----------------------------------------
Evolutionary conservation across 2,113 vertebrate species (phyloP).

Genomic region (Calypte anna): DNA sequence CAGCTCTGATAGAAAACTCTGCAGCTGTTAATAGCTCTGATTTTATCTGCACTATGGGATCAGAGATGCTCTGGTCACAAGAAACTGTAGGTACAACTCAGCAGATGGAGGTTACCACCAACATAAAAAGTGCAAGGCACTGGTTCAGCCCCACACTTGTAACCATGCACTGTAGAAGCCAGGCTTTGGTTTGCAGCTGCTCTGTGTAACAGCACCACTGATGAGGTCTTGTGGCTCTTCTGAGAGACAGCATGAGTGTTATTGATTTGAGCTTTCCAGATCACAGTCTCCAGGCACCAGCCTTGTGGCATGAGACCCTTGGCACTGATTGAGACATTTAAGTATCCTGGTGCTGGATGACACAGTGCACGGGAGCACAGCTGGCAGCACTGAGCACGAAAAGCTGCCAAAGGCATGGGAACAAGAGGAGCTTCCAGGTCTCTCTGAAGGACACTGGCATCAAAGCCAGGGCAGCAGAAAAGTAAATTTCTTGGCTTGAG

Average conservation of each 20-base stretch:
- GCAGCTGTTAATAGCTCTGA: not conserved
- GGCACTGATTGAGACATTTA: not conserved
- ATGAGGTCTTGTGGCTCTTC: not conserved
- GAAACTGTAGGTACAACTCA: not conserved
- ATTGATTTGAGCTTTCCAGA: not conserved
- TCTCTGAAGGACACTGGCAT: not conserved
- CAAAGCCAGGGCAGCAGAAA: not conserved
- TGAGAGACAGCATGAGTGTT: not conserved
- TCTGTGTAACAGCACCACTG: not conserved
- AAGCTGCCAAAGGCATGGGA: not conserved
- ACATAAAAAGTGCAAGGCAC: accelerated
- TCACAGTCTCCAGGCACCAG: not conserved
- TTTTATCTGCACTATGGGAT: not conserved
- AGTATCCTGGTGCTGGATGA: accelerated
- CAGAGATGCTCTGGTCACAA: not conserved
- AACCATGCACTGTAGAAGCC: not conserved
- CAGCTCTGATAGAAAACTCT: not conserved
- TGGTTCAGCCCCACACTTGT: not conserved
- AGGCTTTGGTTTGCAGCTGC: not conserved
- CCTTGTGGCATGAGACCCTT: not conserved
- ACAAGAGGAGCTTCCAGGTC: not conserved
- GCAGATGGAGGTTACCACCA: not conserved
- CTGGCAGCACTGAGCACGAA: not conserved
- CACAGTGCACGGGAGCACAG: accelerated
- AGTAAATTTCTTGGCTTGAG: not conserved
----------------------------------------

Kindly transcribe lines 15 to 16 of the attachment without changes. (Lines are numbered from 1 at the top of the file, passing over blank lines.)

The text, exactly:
- TCACAGTCTCCAGGCACCAG: not conserved
- TTTTATCTGCACTATGGGAT: not conserved